Akerstedt T, Fredlund P, Gillberg M, Jansson B. A prospective study of fatal occupational accidents — relationship to sleeping difficulties and occupational factors. J Sleep Res. 2002 Mar;11(1):69-71. DOI: 10.1046/j.1365-2869.2002.00287.x. PMID: 11869429.

Akerstedt, T., & Wright, K. P., Jr (2009). Sleep Loss and Fatigue in Shift Work and Shift Work Disorder. Sleep medicine clinics, 4(2), 257–271.

Bates, S. (2019, August 16). How HR Can Help Sleepy Shift Workers. SHRM.

Bjerner, et al. (1955). Diurnal variation in mental performance; a study of three-shift workers. British journal of industrial medicine, 12(2), 103–110.
Brooks, M. (2017, August 17). Shift Work Impairs Cognitive Function. Medscape.

Browne, R. C. (1949). The day and night performance of teleprinter switchboard operators. Occupational Psychology, 23, 121–126.

Gold, D. R., Rogacz, S., Bock, N., Tosteson, T. D., Baum, T. M., Speizer, F. E., & Czeisler, C. A. (1992). Rotating shift work, sleep, and accidents related to sleepiness in hospital nurses. American journal of public health, 82(7), 1011–1014.

Government of Canada, C. C. for O. H. and S. Rotational Shiftwork: OSH Answers. Canadian Centre for Occupational Health and Safety.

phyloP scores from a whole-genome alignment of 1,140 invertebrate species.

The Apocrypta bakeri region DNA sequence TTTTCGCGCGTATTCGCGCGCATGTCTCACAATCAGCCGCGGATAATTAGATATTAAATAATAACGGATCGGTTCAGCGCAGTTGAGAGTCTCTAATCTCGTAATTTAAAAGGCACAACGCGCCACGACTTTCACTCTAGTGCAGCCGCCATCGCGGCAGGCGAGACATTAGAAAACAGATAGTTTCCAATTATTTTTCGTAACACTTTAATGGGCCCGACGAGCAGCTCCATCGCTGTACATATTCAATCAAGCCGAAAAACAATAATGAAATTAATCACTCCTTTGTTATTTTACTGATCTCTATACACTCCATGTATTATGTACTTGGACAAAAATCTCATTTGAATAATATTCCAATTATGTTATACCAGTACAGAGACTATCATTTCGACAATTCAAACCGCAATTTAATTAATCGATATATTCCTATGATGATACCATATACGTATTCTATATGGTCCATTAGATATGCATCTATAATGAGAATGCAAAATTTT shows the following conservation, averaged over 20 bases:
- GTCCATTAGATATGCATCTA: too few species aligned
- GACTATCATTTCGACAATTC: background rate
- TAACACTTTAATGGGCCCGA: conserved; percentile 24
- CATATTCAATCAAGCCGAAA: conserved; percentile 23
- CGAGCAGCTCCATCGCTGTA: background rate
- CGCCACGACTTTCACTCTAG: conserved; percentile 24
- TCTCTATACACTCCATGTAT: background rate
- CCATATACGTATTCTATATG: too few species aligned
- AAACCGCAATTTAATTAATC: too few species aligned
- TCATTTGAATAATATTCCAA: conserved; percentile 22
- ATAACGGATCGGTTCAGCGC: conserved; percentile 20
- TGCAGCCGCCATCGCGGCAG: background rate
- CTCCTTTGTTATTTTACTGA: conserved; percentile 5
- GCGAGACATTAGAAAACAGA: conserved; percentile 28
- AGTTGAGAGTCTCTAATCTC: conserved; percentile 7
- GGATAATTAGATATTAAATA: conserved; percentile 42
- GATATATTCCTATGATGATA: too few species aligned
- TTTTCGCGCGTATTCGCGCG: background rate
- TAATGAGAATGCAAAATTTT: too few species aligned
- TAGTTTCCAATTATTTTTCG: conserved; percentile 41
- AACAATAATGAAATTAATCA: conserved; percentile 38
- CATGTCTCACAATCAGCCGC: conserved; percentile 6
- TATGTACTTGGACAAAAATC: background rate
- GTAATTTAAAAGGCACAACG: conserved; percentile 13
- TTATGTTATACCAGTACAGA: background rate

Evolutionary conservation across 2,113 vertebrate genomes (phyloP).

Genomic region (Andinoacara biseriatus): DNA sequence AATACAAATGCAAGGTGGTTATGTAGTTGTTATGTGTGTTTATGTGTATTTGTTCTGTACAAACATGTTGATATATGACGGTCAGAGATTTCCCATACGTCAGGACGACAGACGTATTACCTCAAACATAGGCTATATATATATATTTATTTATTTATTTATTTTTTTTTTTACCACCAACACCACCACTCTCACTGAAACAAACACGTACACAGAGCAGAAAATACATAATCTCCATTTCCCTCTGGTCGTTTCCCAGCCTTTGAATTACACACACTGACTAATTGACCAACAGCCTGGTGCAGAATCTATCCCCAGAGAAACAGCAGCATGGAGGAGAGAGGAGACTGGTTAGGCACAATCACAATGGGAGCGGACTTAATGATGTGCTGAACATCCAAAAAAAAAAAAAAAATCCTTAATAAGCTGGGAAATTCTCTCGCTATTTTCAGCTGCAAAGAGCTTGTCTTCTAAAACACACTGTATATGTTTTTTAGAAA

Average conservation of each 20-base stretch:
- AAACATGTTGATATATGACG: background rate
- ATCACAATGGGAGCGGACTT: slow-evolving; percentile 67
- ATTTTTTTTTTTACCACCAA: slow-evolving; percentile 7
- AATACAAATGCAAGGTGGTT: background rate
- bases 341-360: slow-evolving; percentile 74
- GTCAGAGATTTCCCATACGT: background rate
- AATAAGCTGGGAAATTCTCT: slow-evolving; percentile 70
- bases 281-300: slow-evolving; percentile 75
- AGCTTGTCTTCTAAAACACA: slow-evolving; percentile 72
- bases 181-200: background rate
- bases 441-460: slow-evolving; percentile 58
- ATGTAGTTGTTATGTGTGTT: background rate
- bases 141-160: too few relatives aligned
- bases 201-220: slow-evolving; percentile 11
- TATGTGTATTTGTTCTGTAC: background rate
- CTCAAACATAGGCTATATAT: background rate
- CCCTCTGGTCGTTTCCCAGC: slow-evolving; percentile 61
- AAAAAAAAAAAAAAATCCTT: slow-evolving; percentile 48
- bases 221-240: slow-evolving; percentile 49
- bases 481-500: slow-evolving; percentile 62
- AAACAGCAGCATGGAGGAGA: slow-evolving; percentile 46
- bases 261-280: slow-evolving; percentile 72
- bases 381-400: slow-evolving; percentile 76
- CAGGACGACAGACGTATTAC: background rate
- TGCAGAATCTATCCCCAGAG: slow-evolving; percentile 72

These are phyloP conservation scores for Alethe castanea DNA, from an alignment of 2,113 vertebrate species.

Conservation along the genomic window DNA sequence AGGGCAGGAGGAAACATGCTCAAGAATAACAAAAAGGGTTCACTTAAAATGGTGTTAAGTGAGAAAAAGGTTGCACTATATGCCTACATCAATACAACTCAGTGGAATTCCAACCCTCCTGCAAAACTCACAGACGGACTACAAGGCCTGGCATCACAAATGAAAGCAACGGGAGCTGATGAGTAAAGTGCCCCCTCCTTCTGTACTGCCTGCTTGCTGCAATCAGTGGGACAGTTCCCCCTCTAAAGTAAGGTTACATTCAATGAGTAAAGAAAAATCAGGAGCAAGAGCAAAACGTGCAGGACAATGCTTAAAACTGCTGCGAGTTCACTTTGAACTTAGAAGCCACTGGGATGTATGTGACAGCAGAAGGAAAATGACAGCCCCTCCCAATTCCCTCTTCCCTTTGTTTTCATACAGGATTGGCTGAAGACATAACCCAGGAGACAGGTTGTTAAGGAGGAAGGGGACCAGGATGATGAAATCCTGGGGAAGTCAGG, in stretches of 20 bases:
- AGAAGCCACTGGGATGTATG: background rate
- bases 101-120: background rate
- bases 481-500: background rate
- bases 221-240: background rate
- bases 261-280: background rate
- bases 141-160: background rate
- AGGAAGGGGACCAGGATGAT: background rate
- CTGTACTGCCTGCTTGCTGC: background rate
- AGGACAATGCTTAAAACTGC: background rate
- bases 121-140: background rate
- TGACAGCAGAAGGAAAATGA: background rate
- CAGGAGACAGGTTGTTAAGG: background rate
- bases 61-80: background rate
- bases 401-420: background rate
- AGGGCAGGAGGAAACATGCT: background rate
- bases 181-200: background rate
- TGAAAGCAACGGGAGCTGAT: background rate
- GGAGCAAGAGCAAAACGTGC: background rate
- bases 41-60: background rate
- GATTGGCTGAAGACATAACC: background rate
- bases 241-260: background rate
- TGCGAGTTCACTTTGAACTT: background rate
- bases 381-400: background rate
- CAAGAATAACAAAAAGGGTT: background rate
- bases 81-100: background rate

Bjerner, et al. (1955). Diurnal variation in mental performance; a study of three-shift workers. British journal of industrial medicine, 12(2), 103–110.

Mitler, M. M., Carskadon, M. A., Czeisler, C. A., Dement, W. C., Dinges, D. F., & Graeber, R. C. (1988). Catastrophes, sleep, and public policy: Consensus Report. Sleep, 11(1), 100–109.

Nichols, H. (n.d.). Five ways to deal with night shifts. Medical News Today.

National Transportation Safety Board. 1995. Factors that affect fatigue in heavy truck accidents. Volume 2: Case summaries. Safety Study NTSB/SS/95/02. Washington, DC.

Shift Work Disorder: Symptoms & Risks: Sleep Foundations. Sleep Foundation. (2020, October 16).

Smith L, Folkard S, Poole CJ. Increased injuries on night shift. Lancet. 1994 Oct 22;344(8930):1137-9. DOI: 10.1016/s0140-6736(94)90636-x. PMID: 7934499.

Vidacek, et. al.  (1986) Productivity on a weekly rotating shift system: circadian adjustment and sleep deprivation effects? Ergonomics, 29:12, 1583-1590, DOI: 10.1080/00140138608967271

What are cognitive abilities and skills, and can we boost them? SharpBrains. (2020, August 21).

Wojtczak-Jaroszowa, J., & Jarosz, D. (1987). Chronohygienic and chrono-social aspects of industrial accidents. Progress in clinical and biological research, 227B, 415–426.